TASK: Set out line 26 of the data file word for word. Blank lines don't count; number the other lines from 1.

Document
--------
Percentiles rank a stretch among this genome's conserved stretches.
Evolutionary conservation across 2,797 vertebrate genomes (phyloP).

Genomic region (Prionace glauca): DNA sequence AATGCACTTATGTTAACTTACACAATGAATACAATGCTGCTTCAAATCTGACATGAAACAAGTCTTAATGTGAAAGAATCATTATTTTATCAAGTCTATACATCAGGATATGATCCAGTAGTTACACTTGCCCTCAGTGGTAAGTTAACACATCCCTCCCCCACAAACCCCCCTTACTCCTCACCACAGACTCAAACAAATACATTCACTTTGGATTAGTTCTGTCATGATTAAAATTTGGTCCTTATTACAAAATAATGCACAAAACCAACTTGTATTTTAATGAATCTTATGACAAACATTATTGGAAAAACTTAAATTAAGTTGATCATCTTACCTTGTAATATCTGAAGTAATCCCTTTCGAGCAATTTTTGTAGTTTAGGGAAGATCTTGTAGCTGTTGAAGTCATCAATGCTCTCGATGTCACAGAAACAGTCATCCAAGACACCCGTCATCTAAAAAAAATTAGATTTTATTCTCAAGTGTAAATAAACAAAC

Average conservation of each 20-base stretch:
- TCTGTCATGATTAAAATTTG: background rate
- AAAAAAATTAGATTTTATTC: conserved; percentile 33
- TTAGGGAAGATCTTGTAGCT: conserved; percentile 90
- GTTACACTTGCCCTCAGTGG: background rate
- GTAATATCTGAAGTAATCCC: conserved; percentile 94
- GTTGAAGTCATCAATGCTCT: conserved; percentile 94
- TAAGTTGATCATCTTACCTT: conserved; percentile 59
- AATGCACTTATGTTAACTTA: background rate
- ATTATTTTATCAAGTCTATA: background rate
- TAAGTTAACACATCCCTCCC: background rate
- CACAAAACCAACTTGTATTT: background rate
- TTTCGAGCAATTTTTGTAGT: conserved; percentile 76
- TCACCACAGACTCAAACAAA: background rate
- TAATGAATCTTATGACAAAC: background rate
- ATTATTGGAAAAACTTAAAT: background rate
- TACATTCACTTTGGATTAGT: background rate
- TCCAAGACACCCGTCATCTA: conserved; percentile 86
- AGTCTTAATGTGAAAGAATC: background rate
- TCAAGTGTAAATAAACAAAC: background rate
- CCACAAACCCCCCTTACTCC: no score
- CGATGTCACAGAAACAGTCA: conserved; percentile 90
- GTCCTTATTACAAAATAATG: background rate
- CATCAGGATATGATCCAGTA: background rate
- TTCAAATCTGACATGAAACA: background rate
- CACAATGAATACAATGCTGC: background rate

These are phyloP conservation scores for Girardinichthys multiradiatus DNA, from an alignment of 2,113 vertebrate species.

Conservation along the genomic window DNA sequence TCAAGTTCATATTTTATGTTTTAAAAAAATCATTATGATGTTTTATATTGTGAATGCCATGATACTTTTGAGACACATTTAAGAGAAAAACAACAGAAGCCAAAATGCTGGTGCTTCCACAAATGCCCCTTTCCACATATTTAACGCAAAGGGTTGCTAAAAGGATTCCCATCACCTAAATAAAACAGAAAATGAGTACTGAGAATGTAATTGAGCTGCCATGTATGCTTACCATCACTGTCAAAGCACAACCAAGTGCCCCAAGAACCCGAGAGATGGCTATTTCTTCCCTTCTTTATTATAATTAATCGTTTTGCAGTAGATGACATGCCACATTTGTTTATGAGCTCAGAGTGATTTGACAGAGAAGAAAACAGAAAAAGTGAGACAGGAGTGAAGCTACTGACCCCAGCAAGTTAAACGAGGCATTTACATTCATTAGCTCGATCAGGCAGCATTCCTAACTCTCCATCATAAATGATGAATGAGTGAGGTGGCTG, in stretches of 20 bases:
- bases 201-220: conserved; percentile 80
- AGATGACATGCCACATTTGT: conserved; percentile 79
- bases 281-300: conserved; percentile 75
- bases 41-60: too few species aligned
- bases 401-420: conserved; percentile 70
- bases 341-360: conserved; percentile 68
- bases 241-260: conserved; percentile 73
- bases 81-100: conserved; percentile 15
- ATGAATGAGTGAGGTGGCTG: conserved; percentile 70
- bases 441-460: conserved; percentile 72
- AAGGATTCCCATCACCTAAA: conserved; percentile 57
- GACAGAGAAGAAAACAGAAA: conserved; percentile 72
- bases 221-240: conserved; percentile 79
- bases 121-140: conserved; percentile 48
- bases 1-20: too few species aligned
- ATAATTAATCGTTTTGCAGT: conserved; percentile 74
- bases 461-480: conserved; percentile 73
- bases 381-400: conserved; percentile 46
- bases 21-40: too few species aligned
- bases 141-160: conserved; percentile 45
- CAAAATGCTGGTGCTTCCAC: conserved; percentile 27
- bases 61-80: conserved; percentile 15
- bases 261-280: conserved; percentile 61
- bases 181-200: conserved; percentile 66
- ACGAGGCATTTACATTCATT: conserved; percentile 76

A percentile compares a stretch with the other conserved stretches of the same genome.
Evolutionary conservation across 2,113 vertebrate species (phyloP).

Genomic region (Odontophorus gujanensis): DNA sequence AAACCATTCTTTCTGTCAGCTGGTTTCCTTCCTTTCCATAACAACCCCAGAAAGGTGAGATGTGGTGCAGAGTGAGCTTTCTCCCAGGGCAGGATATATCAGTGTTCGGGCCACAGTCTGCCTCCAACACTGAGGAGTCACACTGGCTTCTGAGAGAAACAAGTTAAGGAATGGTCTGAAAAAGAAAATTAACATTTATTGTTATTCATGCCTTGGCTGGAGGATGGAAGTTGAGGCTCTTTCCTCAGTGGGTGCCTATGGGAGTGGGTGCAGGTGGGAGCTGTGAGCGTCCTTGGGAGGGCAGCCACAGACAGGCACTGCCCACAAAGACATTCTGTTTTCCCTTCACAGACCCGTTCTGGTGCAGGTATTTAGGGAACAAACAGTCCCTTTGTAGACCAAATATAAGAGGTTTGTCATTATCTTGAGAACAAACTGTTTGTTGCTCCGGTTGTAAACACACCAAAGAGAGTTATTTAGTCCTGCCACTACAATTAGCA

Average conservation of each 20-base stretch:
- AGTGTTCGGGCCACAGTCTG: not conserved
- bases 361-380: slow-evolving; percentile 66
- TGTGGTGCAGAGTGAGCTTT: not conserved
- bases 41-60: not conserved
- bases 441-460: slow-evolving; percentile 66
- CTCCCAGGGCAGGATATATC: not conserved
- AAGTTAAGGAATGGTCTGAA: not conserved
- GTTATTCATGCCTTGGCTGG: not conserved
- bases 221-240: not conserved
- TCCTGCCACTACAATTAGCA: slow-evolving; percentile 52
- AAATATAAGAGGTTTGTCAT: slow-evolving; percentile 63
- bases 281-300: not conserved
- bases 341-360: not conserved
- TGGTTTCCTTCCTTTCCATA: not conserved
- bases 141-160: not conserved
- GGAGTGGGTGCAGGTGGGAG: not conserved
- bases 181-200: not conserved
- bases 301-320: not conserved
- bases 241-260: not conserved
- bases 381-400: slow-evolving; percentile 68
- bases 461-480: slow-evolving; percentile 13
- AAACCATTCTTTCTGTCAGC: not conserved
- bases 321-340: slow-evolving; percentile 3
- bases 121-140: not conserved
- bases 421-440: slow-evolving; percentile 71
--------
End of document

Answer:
- GTCCTTATTACAAAATAATG: background rate